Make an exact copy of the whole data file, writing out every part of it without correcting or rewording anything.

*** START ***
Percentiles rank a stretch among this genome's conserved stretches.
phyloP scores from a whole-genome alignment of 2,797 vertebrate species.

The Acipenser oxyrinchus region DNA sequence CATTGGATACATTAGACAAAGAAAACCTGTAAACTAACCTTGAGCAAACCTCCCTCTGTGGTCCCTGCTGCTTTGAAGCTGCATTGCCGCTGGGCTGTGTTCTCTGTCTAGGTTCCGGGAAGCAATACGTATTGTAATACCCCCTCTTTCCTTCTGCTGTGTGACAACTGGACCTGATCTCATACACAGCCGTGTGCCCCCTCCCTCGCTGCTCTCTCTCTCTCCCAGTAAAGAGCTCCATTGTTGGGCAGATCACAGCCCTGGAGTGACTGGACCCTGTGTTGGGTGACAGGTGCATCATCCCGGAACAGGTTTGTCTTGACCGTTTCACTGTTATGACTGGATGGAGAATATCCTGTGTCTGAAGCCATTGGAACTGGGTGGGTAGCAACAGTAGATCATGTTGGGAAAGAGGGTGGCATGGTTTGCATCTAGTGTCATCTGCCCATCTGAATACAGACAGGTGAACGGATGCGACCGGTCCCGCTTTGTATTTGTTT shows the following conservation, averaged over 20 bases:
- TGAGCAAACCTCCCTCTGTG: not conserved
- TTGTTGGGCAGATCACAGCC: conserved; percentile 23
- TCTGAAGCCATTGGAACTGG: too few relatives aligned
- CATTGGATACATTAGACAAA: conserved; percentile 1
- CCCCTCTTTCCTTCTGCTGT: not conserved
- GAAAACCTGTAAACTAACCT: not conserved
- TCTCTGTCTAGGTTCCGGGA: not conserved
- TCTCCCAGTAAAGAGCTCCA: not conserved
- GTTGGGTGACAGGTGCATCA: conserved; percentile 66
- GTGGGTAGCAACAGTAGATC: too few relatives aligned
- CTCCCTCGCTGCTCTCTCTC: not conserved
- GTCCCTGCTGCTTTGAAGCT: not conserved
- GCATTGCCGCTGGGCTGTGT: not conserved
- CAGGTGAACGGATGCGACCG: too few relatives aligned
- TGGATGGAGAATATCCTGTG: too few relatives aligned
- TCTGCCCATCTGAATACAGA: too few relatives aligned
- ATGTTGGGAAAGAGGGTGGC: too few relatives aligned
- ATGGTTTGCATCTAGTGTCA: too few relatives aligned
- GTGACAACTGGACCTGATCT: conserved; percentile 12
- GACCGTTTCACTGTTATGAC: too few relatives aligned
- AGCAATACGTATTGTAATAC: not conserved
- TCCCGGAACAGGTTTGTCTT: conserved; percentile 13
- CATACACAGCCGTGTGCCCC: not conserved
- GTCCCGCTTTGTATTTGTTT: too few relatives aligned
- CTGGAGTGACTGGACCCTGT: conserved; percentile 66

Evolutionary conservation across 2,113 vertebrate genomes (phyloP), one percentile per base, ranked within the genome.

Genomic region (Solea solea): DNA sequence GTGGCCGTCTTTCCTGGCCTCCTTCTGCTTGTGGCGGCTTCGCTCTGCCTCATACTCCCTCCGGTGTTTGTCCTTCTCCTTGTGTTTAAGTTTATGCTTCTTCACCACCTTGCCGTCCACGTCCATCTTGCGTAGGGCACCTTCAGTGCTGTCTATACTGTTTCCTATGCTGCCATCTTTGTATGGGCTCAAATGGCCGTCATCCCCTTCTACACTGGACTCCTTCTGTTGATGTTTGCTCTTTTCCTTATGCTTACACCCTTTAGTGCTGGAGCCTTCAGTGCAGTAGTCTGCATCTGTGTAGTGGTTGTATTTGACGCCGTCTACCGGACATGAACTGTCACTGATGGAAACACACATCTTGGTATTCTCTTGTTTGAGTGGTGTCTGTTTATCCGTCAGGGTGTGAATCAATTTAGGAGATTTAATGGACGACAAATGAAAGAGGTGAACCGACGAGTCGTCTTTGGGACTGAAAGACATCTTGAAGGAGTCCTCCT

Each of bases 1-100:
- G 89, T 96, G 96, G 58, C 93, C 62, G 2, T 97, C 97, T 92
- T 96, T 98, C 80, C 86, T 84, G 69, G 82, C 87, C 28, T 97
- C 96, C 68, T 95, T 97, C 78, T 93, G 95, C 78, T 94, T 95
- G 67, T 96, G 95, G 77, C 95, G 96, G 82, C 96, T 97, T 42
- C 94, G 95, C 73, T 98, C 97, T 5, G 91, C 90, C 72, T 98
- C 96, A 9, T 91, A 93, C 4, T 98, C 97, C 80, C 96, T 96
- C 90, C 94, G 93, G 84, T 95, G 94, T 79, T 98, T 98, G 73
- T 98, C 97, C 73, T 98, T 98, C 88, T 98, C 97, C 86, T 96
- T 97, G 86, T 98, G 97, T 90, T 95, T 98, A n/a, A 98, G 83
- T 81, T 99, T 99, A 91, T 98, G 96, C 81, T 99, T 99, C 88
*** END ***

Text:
Percentiles rank a stretch among this genome's conserved stretches.
phyloP scores from a whole-genome alignment of 2,797 vertebrate species.

The Acipenser oxyrinchus region DNA sequence CATTGGATACATTAGACAAAGAAAACCTGTAAACTAACCTTGAGCAAACCTCCCTCTGTGGTCCCTGCTGCTTTGAAGCTGCATTGCCGCTGGGCTGTGTTCTCTGTCTAGGTTCCGGGAAGCAATACGTATTGTAATACCCCCTCTTTCCTTCTGCTGTGTGACAACTGGACCTGATCTCATACACAGCCGTGTGCCCCCTCCCTCGCTGCTCTCTCTCTCTCCCAGTAAAGAGCTCCATTGTTGGGCAGATCACAGCCCTGGAGTGACTGGACCCTGTGTTGGGTGACAGGTGCATCATCCCGGAACAGGTTTGTCTTGACCGTTTCACTGTTATGACTGGATGGAGAATATCCTGTGTCTGAAGCCATTGGAACTGGGTGGGTAGCAACAGTAGATCATGTTGGGAAAGAGGGTGGCATGGTTTGCATCTAGTGTCATCTGCCCATCTGAATACAGACAGGTGAACGGATGCGACCGGTCCCGCTTTGTATTTGTTT shows the following conservation, averaged over 20 bases:
- TGAGCAAACCTCCCTCTGTG: not conserved
- TTGTTGGGCAGATCACAGCC: conserved; percentile 23
- TCTGAAGCCATTGGAACTGG: too few relatives aligned
- CATTGGATACATTAGACAAA: conserved; percentile 1
- CCCCTCTTTCCTTCTGCTGT: not conserved
- GAAAACCTGTAAACTAACCT: not conserved
- TCTCTGTCTAGGTTCCGGGA: not conserved
- TCTCCCAGTAAAGAGCTCCA: not conserved
- GTTGGGTGACAGGTGCATCA: conserved; percentile 66
- GTGGGTAGCAACAGTAGATC: too few relatives aligned
- CTCCCTCGCTGCTCTCTCTC: not conserved
- GTCCCTGCTGCTTTGAAGCT: not conserved
- GCATTGCCGCTGGGCTGTGT: not conserved
- CAGGTGAACGGATGCGACCG: too few relatives aligned
- TGGATGGAGAATATCCTGTG: too few relatives aligned
- TCTGCCCATCTGAATACAGA: too few relatives aligned
- ATGTTGGGAAAGAGGGTGGC: too few relatives aligned
- ATGGTTTGCATCTAGTGTCA: too few relatives aligned
- GTGACAACTGGACCTGATCT: conserved; percentile 12
- GACCGTTTCACTGTTATGAC: too few relatives aligned
- AGCAATACGTATTGTAATAC: not conserved
- TCCCGGAACAGGTTTGTCTT: conserved; percentile 13
- CATACACAGCCGTGTGCCCC: not conserved
- GTCCCGCTTTGTATTTGTTT: too few relatives aligned
- CTGGAGTGACTGGACCCTGT: conserved; percentile 66

Evolutionary conservation across 2,113 vertebrate genomes (phyloP), one percentile per base, ranked within the genome.

Genomic region (Solea solea): DNA sequence GTGGCCGTCTTTCCTGGCCTCCTTCTGCTTGTGGCGGCTTCGCTCTGCCTCATACTCCCTCCGGTGTTTGTCCTTCTCCTTGTGTTTAAGTTTATGCTTCTTCACCACCTTGCCGTCCACGTCCATCTTGCGTAGGGCACCTTCAGTGCTGTCTATACTGTTTCCTATGCTGCCATCTTTGTATGGGCTCAAATGGCCGTCATCCCCTTCTACACTGGACTCCTTCTGTTGATGTTTGCTCTTTTCCTTATGCTTACACCCTTTAGTGCTGGAGCCTTCAGTGCAGTAGTCTGCATCTGTGTAGTGGTTGTATTTGACGCCGTCTACCGGACATGAACTGTCACTGATGGAAACACACATCTTGGTATTCTCTTGTTTGAGTGGTGTCTGTTTATCCGTCAGGGTGTGAATCAATTTAGGAGATTTAATGGACGACAAATGAAAGAGGTGAACCGACGAGTCGTCTTTGGGACTGAAAGACATCTTGAAGGAGTCCTCCT

Each of bases 1-100:
- G 89, T 96, G 96, G 58, C 93, C 62, G 2, T 97, C 97, T 92
- T 96, T 98, C 80, C 86, T 84, G 69, G 82, C 87, C 28, T 97
- C 96, C 68, T 95, T 97, C 78, T 93, G 95, C 78, T 94, T 95
- G 67, T 96, G 95, G 77, C 95, G 96, G 82, C 96, T 97, T 42
- C 94, G 95, C 73, T 98, C 97, T 5, G 91, C 90, C 72, T 98
- C 96, A 9, T 91, A 93, C 4, T 98, C 97, C 80, C 96, T 96
- C 90, C 94, G 93, G 84, T 95, G 94, T 79, T 98, T 98, G 73
- T 98, C 97, C 73, T 98, T 98, C 88, T 98, C 97, C 86, T 96
- T 97, G 86, T 98, G 97, T 90, T 95, T 98, A n/a, A 98, G 83
- T 81, T 99, T 99, A 91, T 98, G 96, C 81, T 99, T 99, C 88